The rules of construction for citations are the same as those that apply to the construction of patent specifications. These are outlined in 18.104.22.168 Features of a Claim prima facie Essential and 22.214.171.124 Rules of Construction.
Examiners must determine the teaching of a citation by reading and interpreting the document as though they are the skilled addressee, using the common general knowledge in the art at the date of publication. Thus, examiners must endeavour to stand in the shoes of the addressee.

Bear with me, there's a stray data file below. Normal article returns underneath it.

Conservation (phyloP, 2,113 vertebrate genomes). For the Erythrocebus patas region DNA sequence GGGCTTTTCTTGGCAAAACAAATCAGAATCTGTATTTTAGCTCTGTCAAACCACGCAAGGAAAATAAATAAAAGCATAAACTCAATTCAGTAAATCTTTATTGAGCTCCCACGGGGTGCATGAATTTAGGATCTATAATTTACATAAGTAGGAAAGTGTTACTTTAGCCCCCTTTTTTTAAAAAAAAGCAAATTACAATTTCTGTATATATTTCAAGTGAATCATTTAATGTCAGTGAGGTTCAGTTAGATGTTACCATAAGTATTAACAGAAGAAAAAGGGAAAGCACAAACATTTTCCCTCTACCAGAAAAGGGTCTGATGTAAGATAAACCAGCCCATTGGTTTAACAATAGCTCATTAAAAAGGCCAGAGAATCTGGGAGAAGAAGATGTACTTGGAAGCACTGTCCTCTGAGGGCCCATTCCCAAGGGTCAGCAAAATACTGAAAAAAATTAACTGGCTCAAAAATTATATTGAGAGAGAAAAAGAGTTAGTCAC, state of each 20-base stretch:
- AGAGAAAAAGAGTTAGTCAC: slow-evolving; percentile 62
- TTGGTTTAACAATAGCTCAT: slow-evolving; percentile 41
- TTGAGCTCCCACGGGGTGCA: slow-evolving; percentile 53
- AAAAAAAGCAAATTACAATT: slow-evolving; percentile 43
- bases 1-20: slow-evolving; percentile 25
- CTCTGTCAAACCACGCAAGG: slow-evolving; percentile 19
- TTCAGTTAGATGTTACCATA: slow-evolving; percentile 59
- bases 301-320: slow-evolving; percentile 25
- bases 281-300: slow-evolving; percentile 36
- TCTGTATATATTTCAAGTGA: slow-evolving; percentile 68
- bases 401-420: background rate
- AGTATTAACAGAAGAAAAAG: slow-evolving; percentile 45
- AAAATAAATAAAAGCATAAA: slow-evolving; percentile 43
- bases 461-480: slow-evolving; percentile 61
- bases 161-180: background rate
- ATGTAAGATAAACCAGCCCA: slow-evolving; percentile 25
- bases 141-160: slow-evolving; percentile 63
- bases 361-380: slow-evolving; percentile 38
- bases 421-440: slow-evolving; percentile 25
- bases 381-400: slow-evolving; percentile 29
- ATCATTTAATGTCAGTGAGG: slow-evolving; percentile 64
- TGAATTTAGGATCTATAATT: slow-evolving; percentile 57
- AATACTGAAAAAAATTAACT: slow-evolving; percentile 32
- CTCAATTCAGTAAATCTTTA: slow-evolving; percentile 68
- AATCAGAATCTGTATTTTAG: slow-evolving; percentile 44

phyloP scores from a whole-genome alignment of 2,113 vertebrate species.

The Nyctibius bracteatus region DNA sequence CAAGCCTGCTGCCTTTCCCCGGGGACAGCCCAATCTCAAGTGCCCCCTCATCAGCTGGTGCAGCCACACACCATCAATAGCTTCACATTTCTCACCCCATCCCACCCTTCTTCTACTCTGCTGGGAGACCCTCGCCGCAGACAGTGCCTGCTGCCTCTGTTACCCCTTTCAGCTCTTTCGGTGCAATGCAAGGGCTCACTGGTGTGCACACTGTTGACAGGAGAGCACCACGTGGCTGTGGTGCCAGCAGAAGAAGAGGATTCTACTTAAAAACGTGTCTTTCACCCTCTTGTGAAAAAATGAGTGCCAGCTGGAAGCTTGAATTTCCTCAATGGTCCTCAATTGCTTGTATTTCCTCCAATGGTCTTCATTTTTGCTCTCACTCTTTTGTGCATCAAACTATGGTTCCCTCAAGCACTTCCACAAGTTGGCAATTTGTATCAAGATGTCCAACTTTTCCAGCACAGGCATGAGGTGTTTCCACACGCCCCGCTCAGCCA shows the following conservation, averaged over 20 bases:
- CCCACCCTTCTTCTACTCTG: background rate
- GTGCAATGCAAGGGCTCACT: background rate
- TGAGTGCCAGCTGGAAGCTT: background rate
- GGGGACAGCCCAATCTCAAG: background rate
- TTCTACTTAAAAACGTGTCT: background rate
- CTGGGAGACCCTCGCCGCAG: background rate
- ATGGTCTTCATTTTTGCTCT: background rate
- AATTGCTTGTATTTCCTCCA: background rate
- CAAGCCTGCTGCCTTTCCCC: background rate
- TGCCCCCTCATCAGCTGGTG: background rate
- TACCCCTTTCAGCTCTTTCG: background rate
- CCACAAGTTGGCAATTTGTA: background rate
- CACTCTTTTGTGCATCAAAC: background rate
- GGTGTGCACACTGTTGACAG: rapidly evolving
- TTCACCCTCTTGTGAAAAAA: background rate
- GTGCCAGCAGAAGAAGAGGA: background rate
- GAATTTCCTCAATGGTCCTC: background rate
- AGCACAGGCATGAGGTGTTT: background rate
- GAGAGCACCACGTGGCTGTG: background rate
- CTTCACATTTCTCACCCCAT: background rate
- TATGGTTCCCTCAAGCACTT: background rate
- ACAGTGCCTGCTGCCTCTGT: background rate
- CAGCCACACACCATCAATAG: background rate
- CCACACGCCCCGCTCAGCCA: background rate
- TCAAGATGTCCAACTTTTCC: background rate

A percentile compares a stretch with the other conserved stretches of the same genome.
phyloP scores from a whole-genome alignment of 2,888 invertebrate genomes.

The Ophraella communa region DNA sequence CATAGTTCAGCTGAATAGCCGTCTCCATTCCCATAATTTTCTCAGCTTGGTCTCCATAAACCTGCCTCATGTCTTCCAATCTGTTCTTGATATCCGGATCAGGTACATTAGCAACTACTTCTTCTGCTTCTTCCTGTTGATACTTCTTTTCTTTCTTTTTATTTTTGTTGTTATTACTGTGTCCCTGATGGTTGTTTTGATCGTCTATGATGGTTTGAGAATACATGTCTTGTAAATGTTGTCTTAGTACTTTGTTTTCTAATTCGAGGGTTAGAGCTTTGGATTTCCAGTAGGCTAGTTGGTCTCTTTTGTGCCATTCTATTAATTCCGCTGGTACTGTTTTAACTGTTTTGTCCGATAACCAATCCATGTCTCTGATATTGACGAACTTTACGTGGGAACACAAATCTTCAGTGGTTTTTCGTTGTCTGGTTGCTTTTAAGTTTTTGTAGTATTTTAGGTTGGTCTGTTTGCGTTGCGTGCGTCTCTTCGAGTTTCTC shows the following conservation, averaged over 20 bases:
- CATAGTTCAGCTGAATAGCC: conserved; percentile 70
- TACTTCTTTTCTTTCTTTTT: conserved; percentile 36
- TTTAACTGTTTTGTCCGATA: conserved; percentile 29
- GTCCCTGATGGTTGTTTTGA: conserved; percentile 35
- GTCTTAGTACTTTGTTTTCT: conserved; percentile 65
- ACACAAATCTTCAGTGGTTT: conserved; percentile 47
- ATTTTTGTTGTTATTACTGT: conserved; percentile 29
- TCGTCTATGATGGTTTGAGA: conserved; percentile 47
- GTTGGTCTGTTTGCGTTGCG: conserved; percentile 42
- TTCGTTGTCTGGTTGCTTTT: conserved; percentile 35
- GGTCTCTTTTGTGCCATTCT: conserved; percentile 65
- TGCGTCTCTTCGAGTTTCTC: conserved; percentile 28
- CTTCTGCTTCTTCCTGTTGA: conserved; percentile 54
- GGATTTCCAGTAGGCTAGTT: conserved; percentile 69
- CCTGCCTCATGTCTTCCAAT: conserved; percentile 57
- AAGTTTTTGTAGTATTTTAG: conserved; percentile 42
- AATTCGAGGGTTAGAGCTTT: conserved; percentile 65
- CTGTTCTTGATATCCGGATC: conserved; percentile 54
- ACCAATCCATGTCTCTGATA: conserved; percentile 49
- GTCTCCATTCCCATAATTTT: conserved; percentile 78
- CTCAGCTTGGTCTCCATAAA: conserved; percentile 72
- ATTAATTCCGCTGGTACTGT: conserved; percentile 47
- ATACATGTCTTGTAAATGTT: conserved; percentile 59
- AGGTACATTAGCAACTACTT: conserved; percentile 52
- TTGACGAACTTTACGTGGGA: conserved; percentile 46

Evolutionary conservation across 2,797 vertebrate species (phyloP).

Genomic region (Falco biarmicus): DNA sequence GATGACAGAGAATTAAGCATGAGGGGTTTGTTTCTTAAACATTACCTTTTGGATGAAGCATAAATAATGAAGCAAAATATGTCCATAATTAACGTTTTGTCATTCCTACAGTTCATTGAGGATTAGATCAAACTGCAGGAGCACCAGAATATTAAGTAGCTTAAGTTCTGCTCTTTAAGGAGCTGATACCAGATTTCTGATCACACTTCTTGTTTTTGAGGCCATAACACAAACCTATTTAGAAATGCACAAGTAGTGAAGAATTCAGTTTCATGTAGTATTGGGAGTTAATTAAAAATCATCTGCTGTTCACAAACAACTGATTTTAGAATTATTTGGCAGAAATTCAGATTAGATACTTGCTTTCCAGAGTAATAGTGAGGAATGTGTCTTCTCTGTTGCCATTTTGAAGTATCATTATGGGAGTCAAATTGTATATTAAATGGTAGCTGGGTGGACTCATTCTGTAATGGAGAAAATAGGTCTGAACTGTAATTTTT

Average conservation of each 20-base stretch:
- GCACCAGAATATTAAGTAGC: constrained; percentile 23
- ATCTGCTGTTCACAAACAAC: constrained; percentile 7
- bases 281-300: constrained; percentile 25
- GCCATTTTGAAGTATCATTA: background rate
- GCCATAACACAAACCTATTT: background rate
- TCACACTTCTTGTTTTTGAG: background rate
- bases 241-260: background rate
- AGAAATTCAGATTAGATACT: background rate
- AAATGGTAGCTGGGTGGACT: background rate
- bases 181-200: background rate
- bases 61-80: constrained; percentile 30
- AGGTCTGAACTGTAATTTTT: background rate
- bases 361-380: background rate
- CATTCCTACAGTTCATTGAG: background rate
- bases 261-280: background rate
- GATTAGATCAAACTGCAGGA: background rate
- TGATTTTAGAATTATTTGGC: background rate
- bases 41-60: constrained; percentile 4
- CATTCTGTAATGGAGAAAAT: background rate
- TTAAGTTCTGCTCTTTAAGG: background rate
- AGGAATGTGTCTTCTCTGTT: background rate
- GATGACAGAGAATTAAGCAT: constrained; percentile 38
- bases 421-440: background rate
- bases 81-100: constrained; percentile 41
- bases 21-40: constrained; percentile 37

The citation should be construed "not as a matter of abstract uninformed construction", but by making "a common-sense assessment" of what it would convey to the skilled reader in the context of the then-existing published knowledge (Populin v HB Nominees Pty Ltd (1982) 41 ALR 471). Thus, the citation should be given a purposive construction:
"A patent specification should be given a purposive construction rather than a purely literal one derived from applying to it the kind of meticulous verbal analysis in which lawyers are too often tempted by their training to indulge."
See Catnic Components Ltd v Hill and Smith Ltd (1982) RPC 183 at page 243.